In a Google SEO office hours hangout, John Mueller answered whether it’s OK to choose a hyphenated domain name.
He said that it’s perfectly fine to choose a domain like that. But he also said that keywords in the domain name is overrated.
Keywords in Domain Names
There is an idea that having keywords in the domain name will help a site rank better.
In the early days of SEO there was some truth to the value of keywords in the domains. Parked domains (keyword rich domains with no content and only ads) were allowed to rank in the search results.
But Google changed that in 2011.
According to a Google blog post that mentioned parked keyword domains:
“This is a new algorithm for automatically detecting parked domains. Parked domains are placeholder sites with little unique content for our users and are often filled only with ads. In most cases, we prefer not to show them.”
Some say that when people link to the site that the anchor text in the domain will help. But that’s not really true. When someone links with a domain name that’s not counted as an anchor text link.
Google’s John Mueller said the following about URLs as anchor text in another hangout:
“…in that situation we treat that URL as the anchor text.
From what I understand, our systems do try to recognize this and say well, this is just a URL that is linked, it’s not that there’s a valuable anchor here.
So we can take this into account as a link but we can’t really use that anchor text for anything in particular.
So from that point of view it’s a normal link but we don’t have any context there.”
Is it OK to Use a Hyphenated Domain Name?
The person asking the question just wants to know if it’s OK to choose a hyphenated domain name.
They weren’t asking whether there’s a ranking advantage. But Google’s John Mueller discusses that as well.
“Is it OK to choose a domain name with two hyphens?
Or is one hyphen better or should hyphens be avoided completely?”
Google’s John Mueller answered:
“Up to you.
Whatever you think makes sense.
Some websites have hyphens, some don’t.”
Google’s Algorithm Doesn’t Look for Hyphens
Mueller next mentioned that as far as he knows, Google’s algorithm isn’t looking for whether a domain name has a hyphen in it or not.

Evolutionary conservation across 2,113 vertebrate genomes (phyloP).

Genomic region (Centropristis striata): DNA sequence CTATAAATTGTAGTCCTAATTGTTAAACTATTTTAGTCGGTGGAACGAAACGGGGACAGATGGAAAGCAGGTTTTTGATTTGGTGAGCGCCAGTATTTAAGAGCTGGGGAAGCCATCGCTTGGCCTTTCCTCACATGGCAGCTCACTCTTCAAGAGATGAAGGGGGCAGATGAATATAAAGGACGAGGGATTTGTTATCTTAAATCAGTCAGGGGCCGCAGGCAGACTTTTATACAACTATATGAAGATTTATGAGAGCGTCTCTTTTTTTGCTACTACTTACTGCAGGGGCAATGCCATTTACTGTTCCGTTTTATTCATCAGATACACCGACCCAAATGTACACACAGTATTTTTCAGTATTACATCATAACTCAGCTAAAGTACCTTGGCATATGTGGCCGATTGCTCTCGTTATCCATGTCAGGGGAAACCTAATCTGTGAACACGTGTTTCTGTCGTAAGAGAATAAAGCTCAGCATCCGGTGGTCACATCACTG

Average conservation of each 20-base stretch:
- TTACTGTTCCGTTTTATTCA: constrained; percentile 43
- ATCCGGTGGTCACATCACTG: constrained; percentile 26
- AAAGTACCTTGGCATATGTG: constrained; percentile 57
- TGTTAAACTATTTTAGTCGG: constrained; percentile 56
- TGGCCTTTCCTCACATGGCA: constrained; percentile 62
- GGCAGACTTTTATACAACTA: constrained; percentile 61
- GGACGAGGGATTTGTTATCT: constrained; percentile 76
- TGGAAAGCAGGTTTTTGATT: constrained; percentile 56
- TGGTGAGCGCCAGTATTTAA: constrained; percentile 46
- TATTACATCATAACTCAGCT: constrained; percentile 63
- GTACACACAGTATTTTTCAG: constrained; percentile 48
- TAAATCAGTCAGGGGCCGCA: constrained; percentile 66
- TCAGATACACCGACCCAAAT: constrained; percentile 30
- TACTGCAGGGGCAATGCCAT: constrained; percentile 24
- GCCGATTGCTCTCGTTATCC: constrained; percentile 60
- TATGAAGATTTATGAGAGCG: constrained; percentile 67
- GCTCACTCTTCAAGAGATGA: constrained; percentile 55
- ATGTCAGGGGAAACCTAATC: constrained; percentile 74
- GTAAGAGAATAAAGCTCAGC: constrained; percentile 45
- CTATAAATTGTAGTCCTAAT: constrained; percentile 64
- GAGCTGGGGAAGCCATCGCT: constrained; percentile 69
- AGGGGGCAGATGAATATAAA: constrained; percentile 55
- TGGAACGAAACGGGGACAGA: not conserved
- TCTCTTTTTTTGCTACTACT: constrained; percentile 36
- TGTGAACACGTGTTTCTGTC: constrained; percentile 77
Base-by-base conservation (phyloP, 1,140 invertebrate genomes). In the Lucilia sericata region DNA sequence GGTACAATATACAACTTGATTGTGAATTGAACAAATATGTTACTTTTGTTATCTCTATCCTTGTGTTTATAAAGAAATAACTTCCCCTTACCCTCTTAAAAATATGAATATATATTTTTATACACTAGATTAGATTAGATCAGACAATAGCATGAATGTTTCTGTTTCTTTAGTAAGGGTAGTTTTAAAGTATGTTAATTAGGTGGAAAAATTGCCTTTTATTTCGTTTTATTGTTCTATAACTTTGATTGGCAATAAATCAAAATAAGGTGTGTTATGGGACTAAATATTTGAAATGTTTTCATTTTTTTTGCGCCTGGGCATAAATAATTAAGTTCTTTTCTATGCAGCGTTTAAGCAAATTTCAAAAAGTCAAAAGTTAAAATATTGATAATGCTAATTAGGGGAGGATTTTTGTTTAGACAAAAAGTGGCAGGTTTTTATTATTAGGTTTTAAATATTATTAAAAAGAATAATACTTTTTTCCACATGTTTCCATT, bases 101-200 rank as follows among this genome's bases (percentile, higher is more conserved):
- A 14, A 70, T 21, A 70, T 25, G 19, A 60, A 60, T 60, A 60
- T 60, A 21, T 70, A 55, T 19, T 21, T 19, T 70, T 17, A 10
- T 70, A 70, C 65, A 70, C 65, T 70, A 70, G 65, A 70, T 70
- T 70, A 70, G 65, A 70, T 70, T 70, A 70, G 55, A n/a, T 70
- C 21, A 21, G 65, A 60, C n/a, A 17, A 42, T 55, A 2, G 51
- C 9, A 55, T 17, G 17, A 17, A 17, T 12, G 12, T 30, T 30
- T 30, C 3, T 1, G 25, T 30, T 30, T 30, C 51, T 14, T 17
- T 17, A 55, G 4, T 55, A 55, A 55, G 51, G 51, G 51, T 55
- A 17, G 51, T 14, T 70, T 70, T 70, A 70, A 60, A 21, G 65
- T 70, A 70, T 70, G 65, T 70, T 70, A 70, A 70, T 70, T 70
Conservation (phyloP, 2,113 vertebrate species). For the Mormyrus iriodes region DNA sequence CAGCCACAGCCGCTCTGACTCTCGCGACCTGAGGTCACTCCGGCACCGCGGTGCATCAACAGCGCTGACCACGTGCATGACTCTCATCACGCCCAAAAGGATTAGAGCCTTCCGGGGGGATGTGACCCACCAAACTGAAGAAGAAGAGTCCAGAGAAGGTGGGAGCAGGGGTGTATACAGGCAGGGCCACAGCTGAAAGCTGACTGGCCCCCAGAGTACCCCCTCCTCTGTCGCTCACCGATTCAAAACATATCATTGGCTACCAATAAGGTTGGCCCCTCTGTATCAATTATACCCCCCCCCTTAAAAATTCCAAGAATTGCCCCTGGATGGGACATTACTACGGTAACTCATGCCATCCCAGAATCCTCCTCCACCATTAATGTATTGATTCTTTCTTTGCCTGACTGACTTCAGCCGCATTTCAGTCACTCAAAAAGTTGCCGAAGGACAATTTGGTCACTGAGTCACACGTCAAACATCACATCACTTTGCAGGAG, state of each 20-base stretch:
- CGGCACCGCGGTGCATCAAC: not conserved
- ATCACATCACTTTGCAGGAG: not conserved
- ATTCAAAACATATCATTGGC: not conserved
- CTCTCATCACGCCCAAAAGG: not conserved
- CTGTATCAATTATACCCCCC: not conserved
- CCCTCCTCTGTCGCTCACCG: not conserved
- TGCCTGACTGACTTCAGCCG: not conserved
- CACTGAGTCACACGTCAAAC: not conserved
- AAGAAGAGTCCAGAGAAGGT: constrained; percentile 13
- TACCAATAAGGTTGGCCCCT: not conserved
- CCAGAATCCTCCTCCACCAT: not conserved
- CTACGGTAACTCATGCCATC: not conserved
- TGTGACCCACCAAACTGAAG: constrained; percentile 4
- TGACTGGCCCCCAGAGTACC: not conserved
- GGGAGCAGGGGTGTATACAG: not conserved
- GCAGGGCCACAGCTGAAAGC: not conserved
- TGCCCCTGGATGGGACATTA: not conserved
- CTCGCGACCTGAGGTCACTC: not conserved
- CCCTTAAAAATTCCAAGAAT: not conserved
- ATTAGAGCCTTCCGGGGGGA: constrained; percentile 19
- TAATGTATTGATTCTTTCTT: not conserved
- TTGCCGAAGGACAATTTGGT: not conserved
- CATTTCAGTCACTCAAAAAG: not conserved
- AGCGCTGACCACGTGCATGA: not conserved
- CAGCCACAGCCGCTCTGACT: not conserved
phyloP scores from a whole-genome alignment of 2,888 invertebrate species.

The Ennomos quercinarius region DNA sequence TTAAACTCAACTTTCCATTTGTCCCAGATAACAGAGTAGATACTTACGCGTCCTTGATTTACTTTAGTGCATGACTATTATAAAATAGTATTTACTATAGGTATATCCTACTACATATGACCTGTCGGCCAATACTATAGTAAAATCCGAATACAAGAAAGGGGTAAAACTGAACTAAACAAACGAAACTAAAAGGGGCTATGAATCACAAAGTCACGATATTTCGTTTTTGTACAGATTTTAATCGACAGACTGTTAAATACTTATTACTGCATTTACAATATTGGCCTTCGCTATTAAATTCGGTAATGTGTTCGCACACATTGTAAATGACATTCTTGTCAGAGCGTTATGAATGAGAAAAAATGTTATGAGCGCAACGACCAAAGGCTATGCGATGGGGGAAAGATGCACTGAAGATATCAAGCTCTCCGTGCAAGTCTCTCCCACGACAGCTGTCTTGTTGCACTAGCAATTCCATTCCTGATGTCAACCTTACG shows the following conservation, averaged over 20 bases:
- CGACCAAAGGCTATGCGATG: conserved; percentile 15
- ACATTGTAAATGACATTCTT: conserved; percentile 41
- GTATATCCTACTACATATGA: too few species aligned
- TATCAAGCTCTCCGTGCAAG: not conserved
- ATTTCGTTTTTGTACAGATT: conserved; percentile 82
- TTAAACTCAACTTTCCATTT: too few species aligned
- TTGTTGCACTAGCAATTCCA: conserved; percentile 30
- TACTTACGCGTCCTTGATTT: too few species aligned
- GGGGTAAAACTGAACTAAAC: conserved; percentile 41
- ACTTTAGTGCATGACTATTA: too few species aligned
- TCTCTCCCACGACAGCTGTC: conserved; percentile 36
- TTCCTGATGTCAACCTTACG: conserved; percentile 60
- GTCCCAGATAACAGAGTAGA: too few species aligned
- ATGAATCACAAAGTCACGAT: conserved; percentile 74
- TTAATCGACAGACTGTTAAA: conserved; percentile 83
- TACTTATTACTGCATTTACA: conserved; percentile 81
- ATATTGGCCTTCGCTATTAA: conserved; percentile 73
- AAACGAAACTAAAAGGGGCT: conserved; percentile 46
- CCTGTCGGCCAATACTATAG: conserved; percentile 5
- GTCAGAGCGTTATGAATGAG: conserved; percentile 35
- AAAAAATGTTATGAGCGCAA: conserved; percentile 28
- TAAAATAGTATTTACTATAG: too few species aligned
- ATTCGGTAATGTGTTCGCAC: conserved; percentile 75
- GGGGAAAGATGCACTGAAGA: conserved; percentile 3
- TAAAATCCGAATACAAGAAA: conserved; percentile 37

Mueller commented on hyphens and the algorithm:
“I don’t think anything in our algorithms looks specifically for hyphens in domain names.”
Test Domain Names with Hyphens
Google’s John Mueller follows up by stating that the practice of adding keywords in domains is overrated.
That may be the case for ranking purposes.
But in terms of conversions, you may want to experiment a little to see if more people convert on a domain with keywords in them than a branded domain that does not contain the keyword.
As far as a domain name with hyphens in it, like anything else, test it with people likely to be interested in a specific kind of site to see what their perceptions are of hyphenated domain names.
Arguably, hyphens make a domain name look tacky and spammy. But that might not be the perception by site visitors across the board.
Keywords in Domains are Overrated
Here’s what John Mueller said:
“The aspect of just putting keywords into the domain name, I think that’s kind of overrated in the sense that… I don’t know… our search algorithms try to understand the quality and relevance of a website overall.
And the domain name is not really the strongest factor there.
So that’s something… If you’re trying to move to a domain and just add keywords in there, my guess is that the whole move to a new domain part will be much more complicated can cause more issues than any value you would get out of just having a keyword extra in the domain.
So I would try to avoid doing that.
But again it’s not related to hyphens or anything like that.
It’s really just like, should I add a keyword into my domain name or not?”
Should You Use Hyphenated Domain Names?
Hyphenated domain names was an old school tactic that fell out of favor many years ago because there wasn’t a ranking benefit from that and the perception that hyphens made a site look spammy.
But sometimes one must never overestimate how site visitors feel about something. Sometimes what people are OK with can be surprising.
Is there an advantage to hyphenated domain names? When was the last time you saw a hyphenated domain name rank?
Read Google article noting they downgraded parked domains:
Search Quality Highlights: New Monthly Series on Algorithm Changes
Should Hyphens Be Avoided in Domain Names?
Watch John Mueller answer the question at the 41:30 Minute Mark